The activation of G protein-coupled receptors (GPCRs) is responsible for relaying molecular signals in the body, which affects various bodily processes. It is estimated that around one-third of existing drugs work by controlling the activation of this protein. However, drugs that activate multiple signaling pathways rather than a specific target pathway can lead to adverse side effects. Therefore, drug development focuses on activating specific molecular signal pathways within cells. Researchers from the University of Tokyo have discovered a new way of activating GPCR by triggering shape changes in the intracellular region of the receptor. This new process can help researchers design drugs with fewer or no side effects.
The Role of GPCRs in the Body
GPCRs are like snakes with seven segments traversing in and out of the cell membrane, acting as an inbox for messages. When a message molecule binds to the extracellular side of the receptor, it triggers a shape change activating G proteins and the ß-arrestin protein attached to the intracellular side of the receptor. The information then passes downstream and affects various bodily processes. GPCRs play a role in sensations such as light, smell, and taste.
The Need for Specificity in Drug Development
Drug development focuses on activating specific molecular signal pathways within cells to avoid adverse side effects. Activating the GPCR from inside the cell rather than outside the cell could be one way to achieve specificity. However, until now, there was no evidence of direct activation of only the intracellular side of GPCRs without the initiations from the extracellular side.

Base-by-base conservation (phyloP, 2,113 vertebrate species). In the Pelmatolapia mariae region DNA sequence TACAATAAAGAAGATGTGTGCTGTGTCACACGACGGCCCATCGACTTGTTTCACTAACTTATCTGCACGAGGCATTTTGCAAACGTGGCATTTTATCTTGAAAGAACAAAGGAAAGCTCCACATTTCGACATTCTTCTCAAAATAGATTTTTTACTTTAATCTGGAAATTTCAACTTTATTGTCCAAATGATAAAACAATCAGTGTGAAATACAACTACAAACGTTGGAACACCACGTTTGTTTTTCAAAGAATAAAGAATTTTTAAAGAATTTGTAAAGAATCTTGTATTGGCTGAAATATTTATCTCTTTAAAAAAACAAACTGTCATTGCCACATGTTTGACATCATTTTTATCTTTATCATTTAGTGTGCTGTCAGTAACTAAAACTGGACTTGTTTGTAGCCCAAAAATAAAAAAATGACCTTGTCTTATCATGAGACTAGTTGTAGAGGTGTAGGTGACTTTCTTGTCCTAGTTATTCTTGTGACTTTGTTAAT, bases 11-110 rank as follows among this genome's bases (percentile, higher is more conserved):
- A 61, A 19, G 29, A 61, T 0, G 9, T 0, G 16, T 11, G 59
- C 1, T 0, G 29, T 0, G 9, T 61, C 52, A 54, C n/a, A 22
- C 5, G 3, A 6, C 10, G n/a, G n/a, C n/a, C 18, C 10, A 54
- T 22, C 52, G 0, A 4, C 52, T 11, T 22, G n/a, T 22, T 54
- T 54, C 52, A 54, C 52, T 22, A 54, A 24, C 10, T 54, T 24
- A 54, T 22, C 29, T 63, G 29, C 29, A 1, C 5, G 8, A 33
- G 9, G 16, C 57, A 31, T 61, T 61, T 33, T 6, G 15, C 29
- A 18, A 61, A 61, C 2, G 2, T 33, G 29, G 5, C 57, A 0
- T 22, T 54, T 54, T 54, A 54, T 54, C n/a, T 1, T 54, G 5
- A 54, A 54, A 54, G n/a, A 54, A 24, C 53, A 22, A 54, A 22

New Drug Design Strategies
Researchers from the University of Tokyo conducted a study on bone metabolism-related GPCR called human parathyroid hormone type 1 receptor (PTH1R), which is a promising treatment for osteoporosis. The team used cryo-electron microscopy to reveal the 3D structure of the PTH1R and G protein bound to a message molecule. The team synthesized a non-peptide message molecule called PCO371 which binds to the intracellular region of the receptor and interacts directly with G protein subunits. In other words, PCO371 activates the receptor after entering the cell. The PCO371-bound PTH1R structure can directly and stably modulate the intracellular side of PTH1R. Because PCO371 activates only G protein and not ß-arrestin, it does not cause side effects. This specificity of its binding and receptor activation mode makes it a suitable candidate for potential small-molecule-based drugs for class B1 GPCRs, like PTH1R, which currently lack oral administrative drug ligands. Such drugs would have reduced adverse effects and burdens on patients as they act on specific molecular pathways.
The findings from this study will help researchers develop new drugs for disorders such as obesity, pain, osteoporosis, and neurological disorders. By triggering shape changes in the intracellular region of the receptor, drugs can achieve specificity, leading to fewer or no side effects. The discovery of PCO371 and its potential as a small-molecule-based drug for class B1 GPCRs is a promising step towards more effective drug development.